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Greetings from South Africa!
This week I have the privilege of being in Cape Town, South Africa among more than 500 educators, school leaders and government officials who have gathered from around the world to attend the Sixth Annual Partners in Learning (PIL) Worldwide Innovative Education Forum (IEF).
South Africa, with its vibrant economy and diverse culture, is a fitting destination for this year’s PIL Worldwide Innovative Education Forum, the “World Cup” for Innovative Teachers and School Leaders, uniting to celebrate innovation and share best practices to meet the needs of today’s generation of learners.
This week we are celebrating the worldwide finale of a year’s worth of country and regional events, during which 125 finalists were selected to present their innovative teaching from 200,000 participating teachers around the world. They are vying for 12 Worldwide Innovative Teacher Awards that will announced at the end of the event on Friday, October 29th in the following four categories:
Education is critical to the social and economic development of every nation, and to the ability of individuals everywhere to reach their full potential. An engaging teacher is one of the top predictors of student success and this year’s IEF will showcase some of the best:
· Cheryl Arnett, a teacher at Sunset Elementary School, Craig Colorado, used technology to connect her first grade students to a classroom on the opposite side of the globe in Beirut, Lebanon. The classes share ideas, experiences, and learning through the use of digital stories and Web 2.0 tools on the internet. Check out Cheryl’s post about her trip to South Africa here.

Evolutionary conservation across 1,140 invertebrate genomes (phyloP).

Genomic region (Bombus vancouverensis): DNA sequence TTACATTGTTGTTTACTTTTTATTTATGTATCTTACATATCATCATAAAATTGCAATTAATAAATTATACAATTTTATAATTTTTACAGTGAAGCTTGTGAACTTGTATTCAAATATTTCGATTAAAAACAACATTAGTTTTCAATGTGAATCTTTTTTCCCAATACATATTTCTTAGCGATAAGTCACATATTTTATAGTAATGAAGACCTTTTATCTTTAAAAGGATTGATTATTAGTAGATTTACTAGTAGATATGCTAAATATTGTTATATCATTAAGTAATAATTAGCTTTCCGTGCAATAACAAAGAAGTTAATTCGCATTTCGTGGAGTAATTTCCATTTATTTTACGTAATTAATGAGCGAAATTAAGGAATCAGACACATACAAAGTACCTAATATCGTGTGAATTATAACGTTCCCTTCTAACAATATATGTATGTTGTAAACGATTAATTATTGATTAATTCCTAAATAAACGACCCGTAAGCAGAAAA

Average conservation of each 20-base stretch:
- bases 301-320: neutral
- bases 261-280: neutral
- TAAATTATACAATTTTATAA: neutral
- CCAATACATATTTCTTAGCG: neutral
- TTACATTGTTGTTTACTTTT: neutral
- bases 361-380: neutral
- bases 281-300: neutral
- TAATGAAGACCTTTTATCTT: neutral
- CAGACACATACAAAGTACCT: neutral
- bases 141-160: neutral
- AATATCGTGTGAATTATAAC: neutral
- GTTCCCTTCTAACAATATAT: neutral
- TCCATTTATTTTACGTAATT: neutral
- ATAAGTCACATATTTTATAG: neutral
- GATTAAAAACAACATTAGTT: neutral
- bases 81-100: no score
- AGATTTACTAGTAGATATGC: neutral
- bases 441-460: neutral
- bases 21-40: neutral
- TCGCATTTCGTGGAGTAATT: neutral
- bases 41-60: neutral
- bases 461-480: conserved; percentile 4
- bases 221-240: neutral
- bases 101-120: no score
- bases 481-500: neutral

· Linda Bradfield, a teacher from South Africa received the “Innovation in Collaboration” Award at the 2010 Pan-African Innovative Education Forum for her “Trash to Treasure” project which facilitated easy collaboration among specific groups beyond the classroom. Linda’s project demonstrated how 6 and 7 year olds can collaborate with their community of parents and trash collectors to collect and process waste, using technology to document their story and what they’ve learned.
· Jonathan Serunkuma of Uganda helped his students rid the environment of waste while generating money for themselves and their communities. The project is coordinated by the Fine Art Teachers, who work hand in hand with the Entrepreneurship and Biology teachers. During this process, the community is also educated about the dangers of poor waste management, and the importance of sorting waste.
· Florence Aulanier, teacher at Lycee Cassini in France, used technology to break down generational barriers and address discrimination. The project introduced students and the elderly to operatic artists and composers. Together, these groups wrote a libretto against discrimination. Participants communicated by Internet to improve the libretto together and ultimately the opera will be performed at a theatre. In addition, students made short movies against discrimination which are made available for viewing on the internet.
Providing quality education to the 1.4 billion students around the world is essential to the future of our society. Technology is one tool can help them achieve their greatest potential. Through the Microsoft Partners in Learning program, these teachers are not only driving transformational change in their classroom, they are sharing their practices and experiences with other educators around the world.
I am excited to see how the educators attending this year’s WWIEF use what they learn to reach, motivate and ensure the success of every student.
To learn more about everything happening in Cape Town this week go here.
Also check out videos of the three U.S. teachers competing in Cape Town this week below.
Lauren Woodman, General Manager Government and Education Engagement Programs